Construction impact continues to be the most negative aspect of the project.  In 2011, environmental concerns have become paramount.  Clouds of dust from the 72nd Street construction have alarmed residents.  The Environmental Protection Agency (EPA) became involved and has initiated a supplemental monitoring program to further evaluate air quality and to determine whether any additional mitigation measures are necessary.  An independent testing company has been hired to determine the nature, extent and source of the particulates in the air near the construction site.  In addition, the EPA required the MTA to move existing monitoring stations to locations that would be more likely to collect useful data.

Residents have complained about lack of warning about blasting, and about blasting and warning whistles that occur late at night.  The MTA has promised to abide by a 7 pm blasting cut-off time.  Residents have also complained that workers on the night shift are not respectful of their need for quiet.

Complaints about sanitation problems continue.  There are frequent concerns about the number of rats in the community because of construction, inadequate signage about street crossings or closings, poor visibility of traffic lights and other problems.

The MTA has been diligent in meeting with local businesses, and they have hired people who genuinely appear to want to work with the community to address individual concerns.  These employees have earned plaudits for their responsiveness. Further, the MTA did a good job of minimizing the number of buildings that have been condemned for the subway and as a result residents of only 61 apartments had to move.  

The most serious issue addressed in 2010 was the deterioration of older buildings along the construction route.  The MTA initially failed to recognize that many of the older buildings along the construction route were not being properly maintained by the owners and could not withstand vibrations related to construction.  In 2009, masonry fell from several buildings and blasting had to be halted while tenants were relocated and emergency repairs were made.  The MTA applied for a waiver of federal statutory limits that allowed people to receive enough compensation to relocate to decent temporary accommodations.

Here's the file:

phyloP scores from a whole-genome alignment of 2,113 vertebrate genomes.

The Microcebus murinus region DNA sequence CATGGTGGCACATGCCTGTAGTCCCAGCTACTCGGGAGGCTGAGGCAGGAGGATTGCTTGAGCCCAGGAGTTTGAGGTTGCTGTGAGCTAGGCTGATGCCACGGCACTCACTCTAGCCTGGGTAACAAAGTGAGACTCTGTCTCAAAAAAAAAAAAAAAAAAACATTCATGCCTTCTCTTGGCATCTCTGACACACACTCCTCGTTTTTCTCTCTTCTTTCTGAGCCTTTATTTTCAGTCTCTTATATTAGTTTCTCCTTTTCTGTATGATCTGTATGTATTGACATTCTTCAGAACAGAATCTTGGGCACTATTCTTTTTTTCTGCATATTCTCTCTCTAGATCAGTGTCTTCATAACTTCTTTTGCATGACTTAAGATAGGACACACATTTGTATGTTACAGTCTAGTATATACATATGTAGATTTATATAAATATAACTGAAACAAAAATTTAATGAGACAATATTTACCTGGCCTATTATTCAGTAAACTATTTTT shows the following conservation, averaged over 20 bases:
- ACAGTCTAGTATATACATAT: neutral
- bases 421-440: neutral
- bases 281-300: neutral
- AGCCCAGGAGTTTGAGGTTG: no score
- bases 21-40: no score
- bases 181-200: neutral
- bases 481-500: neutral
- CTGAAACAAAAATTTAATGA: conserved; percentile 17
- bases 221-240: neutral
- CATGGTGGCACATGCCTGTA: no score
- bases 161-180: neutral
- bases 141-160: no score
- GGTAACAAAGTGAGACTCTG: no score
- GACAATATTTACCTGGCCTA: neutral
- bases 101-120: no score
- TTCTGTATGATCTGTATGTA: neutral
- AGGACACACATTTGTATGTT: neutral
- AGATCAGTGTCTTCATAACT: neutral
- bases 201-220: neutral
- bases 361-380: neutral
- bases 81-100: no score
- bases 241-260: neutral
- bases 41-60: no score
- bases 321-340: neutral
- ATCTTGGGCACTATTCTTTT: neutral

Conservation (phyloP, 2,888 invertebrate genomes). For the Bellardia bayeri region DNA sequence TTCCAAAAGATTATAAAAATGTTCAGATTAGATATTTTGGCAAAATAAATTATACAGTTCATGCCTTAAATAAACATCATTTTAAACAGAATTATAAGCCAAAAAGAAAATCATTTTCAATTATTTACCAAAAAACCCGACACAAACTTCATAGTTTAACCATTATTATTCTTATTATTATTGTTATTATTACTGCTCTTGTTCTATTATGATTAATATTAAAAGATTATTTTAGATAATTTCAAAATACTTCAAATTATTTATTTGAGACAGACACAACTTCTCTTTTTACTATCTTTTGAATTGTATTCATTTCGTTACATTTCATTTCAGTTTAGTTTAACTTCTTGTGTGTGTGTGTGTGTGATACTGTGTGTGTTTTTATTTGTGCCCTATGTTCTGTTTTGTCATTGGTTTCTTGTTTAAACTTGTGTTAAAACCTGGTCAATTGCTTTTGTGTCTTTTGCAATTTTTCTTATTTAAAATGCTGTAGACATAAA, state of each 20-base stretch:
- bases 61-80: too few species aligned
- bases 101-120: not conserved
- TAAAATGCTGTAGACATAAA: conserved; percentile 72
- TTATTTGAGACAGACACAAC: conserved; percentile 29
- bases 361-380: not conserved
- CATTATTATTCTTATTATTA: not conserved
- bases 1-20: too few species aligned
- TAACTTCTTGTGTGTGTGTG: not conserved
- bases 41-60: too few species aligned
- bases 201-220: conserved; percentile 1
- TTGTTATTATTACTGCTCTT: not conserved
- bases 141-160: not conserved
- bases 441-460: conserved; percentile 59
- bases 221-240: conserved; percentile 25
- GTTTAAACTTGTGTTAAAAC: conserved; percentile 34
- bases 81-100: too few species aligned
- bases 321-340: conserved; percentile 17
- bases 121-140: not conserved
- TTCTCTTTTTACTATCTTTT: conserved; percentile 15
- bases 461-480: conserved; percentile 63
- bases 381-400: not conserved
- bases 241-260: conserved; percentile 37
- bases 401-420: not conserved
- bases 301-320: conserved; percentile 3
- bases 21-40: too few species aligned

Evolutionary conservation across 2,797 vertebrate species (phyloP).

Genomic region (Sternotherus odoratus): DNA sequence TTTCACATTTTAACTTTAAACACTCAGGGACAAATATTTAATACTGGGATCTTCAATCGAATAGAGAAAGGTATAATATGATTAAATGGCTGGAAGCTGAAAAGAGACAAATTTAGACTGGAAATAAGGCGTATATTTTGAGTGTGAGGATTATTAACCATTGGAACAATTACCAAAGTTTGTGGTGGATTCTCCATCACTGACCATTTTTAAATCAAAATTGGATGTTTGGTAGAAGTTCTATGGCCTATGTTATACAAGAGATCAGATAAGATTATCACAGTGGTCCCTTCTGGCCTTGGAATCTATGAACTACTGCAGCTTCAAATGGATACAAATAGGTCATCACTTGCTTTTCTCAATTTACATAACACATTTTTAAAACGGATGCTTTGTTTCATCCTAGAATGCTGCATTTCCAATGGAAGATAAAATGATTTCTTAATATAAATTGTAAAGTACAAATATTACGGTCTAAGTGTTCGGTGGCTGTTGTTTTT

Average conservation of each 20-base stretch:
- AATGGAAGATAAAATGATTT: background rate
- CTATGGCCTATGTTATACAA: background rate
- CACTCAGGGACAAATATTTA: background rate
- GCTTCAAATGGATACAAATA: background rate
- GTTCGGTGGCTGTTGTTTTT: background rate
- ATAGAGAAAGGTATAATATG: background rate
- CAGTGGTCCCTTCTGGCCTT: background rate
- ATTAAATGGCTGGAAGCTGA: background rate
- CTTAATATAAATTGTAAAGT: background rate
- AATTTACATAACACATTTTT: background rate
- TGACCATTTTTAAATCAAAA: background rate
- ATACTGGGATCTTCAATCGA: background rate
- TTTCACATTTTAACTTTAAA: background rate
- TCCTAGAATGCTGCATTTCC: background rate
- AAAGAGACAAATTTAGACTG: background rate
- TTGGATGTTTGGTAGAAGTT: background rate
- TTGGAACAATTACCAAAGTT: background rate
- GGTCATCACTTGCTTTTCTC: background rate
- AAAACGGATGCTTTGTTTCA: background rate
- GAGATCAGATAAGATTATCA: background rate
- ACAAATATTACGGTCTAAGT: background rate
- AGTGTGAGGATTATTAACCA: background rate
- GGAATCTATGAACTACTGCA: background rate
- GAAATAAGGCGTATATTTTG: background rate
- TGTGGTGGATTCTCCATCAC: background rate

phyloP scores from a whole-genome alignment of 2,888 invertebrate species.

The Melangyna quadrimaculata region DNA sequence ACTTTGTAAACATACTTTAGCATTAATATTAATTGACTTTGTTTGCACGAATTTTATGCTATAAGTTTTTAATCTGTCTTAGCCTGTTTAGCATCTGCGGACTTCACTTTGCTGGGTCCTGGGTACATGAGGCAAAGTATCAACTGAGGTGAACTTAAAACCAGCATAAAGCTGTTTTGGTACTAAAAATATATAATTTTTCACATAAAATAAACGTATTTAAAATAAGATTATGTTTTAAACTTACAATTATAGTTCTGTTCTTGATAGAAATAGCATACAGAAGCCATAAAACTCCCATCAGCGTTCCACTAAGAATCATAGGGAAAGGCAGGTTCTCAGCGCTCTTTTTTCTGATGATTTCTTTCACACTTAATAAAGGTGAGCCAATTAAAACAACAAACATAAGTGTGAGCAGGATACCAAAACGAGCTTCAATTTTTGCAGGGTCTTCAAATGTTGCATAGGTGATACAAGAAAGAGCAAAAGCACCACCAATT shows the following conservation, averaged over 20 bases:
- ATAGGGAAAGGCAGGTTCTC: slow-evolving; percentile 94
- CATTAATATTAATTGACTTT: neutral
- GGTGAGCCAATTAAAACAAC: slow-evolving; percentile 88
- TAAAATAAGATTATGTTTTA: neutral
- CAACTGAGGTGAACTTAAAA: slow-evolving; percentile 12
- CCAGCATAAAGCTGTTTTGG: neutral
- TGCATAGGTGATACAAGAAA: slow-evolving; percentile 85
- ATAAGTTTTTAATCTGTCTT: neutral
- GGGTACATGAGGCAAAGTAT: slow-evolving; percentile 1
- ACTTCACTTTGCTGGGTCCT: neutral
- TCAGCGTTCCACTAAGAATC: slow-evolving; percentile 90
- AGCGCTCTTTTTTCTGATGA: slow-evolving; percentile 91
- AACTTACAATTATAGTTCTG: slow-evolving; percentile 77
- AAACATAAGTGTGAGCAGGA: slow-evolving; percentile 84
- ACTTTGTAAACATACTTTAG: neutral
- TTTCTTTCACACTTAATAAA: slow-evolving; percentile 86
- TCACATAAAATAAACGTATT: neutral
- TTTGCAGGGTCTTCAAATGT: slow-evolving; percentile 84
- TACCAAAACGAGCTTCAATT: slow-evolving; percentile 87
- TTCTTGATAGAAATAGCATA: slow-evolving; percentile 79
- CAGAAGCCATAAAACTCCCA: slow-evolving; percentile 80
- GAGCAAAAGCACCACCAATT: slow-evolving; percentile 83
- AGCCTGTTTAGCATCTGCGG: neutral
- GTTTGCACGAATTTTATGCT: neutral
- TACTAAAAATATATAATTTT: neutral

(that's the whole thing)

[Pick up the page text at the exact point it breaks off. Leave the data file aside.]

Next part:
Businesses have been significantly affected by the construction, losing sidewalk cafes, pedestrian traffic, and signage, experiencing narrowed sidewalks, constant construction noise, barricades and poor visibility.  Unexpected losses of utilities such as water and electricity have added to the concerns.  Virtually every business has reported a significant loss in income.  The MTA created a Shop Second Avenue campaign to try to drive customers to affected businesses, and has extended it to all areas where construction is impacting businesses.  In addition, in 2011 the MTA began implementing its Model Block concept to try to make blocks within the construction zones more attractive and inviting for potential customers.  Among the efforts is the installation of Urban Canvas artwork. Unfortunately, dozens of businesses have closed along the subway’s construction zone despite these efforts.

While the MTA's efforts to meet with and address the concerns of businesses and residents are welcome, the bottom line is that construction impacts remain a heavy burden for people who live, work or own businesses in the community.

On Time Record - B-                                    (2010 Grade: C+, 2009 Grade: C)

While the completion date slipped significantly during the first two and a half years of construction, the MTA now reports that the project has not slipped further behind in 2011, and it has taken steps to mitigate delays in existing contracts.[11]   The MTA’s completion of the two tunnels early has caused this grade to rise since last year; however state funding issues continue to raise concerns that the project will experience further delays.

When this project went into Final Design, the MTA was projecting a completion date of 2012.  By the time the project broke ground in 2007, they projected a completion date of 2014.  In 2009, the MTA began projecting a 2016 completion date.  The FTA believes the project will not be finished until 2018, and sent a letter to Congress on June 18, 2010 expressing that view.  Further delays are simply unacceptable.

Staying on Budget - C+                                (2010: C, 2009: C)

When the full funding grant agreement was signed, this project was supposed to cost $3.8 billion.  Today, the MTA is projecting $4.45 billion,[12] which is identical to the 2010 projection.[13]  It is not going to be easy to find the extra funds, particularly when there are so many other competing projects and the State’s fiscal crisis continues.  The longer this project takes, the more it will cost.